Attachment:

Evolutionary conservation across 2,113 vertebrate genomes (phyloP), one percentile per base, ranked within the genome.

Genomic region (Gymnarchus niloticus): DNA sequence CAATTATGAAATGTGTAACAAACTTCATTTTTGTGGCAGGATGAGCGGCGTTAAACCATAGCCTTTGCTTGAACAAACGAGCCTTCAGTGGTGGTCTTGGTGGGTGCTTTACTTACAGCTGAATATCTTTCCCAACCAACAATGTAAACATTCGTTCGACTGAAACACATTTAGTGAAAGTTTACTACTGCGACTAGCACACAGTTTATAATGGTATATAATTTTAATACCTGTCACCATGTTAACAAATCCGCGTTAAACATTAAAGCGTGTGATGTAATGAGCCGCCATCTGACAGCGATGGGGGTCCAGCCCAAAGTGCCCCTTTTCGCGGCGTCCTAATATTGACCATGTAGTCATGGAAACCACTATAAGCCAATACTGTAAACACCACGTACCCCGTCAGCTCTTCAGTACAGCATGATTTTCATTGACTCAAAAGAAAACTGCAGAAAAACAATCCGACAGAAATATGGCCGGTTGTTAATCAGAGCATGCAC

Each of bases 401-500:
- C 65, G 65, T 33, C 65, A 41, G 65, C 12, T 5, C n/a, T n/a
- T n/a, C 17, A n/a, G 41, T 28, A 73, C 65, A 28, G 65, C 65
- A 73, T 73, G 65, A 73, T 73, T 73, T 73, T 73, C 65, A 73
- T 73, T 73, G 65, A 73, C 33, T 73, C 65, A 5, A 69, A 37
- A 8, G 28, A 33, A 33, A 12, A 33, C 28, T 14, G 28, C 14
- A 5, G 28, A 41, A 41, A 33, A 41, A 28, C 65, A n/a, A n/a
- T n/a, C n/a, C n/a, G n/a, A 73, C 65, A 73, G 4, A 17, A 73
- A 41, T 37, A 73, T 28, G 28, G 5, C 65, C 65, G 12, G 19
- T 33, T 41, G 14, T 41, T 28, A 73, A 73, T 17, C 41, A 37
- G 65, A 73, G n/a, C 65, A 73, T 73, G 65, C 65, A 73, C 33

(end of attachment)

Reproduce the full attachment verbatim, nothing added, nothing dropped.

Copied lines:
Evolutionary conservation across 2,113 vertebrate genomes (phyloP), one percentile per base, ranked within the genome.

Genomic region (Gymnarchus niloticus): DNA sequence CAATTATGAAATGTGTAACAAACTTCATTTTTGTGGCAGGATGAGCGGCGTTAAACCATAGCCTTTGCTTGAACAAACGAGCCTTCAGTGGTGGTCTTGGTGGGTGCTTTACTTACAGCTGAATATCTTTCCCAACCAACAATGTAAACATTCGTTCGACTGAAACACATTTAGTGAAAGTTTACTACTGCGACTAGCACACAGTTTATAATGGTATATAATTTTAATACCTGTCACCATGTTAACAAATCCGCGTTAAACATTAAAGCGTGTGATGTAATGAGCCGCCATCTGACAGCGATGGGGGTCCAGCCCAAAGTGCCCCTTTTCGCGGCGTCCTAATATTGACCATGTAGTCATGGAAACCACTATAAGCCAATACTGTAAACACCACGTACCCCGTCAGCTCTTCAGTACAGCATGATTTTCATTGACTCAAAAGAAAACTGCAGAAAAACAATCCGACAGAAATATGGCCGGTTGTTAATCAGAGCATGCAC

Each of bases 401-500:
- C 65, G 65, T 33, C 65, A 41, G 65, C 12, T 5, C n/a, T n/a
- T n/a, C 17, A n/a, G 41, T 28, A 73, C 65, A 28, G 65, C 65
- A 73, T 73, G 65, A 73, T 73, T 73, T 73, T 73, C 65, A 73
- T 73, T 73, G 65, A 73, C 33, T 73, C 65, A 5, A 69, A 37
- A 8, G 28, A 33, A 33, A 12, A 33, C 28, T 14, G 28, C 14
- A 5, G 28, A 41, A 41, A 33, A 41, A 28, C 65, A n/a, A n/a
- T n/a, C n/a, C n/a, G n/a, A 73, C 65, A 73, G 4, A 17, A 73
- A 41, T 37, A 73, T 28, G 28, G 5, C 65, C 65, G 12, G 19
- T 33, T 41, G 14, T 41, T 28, A 73, A 73, T 17, C 41, A 37
- G 65, A 73, G n/a, C 65, A 73, T 73, G 65, C 65, A 73, C 33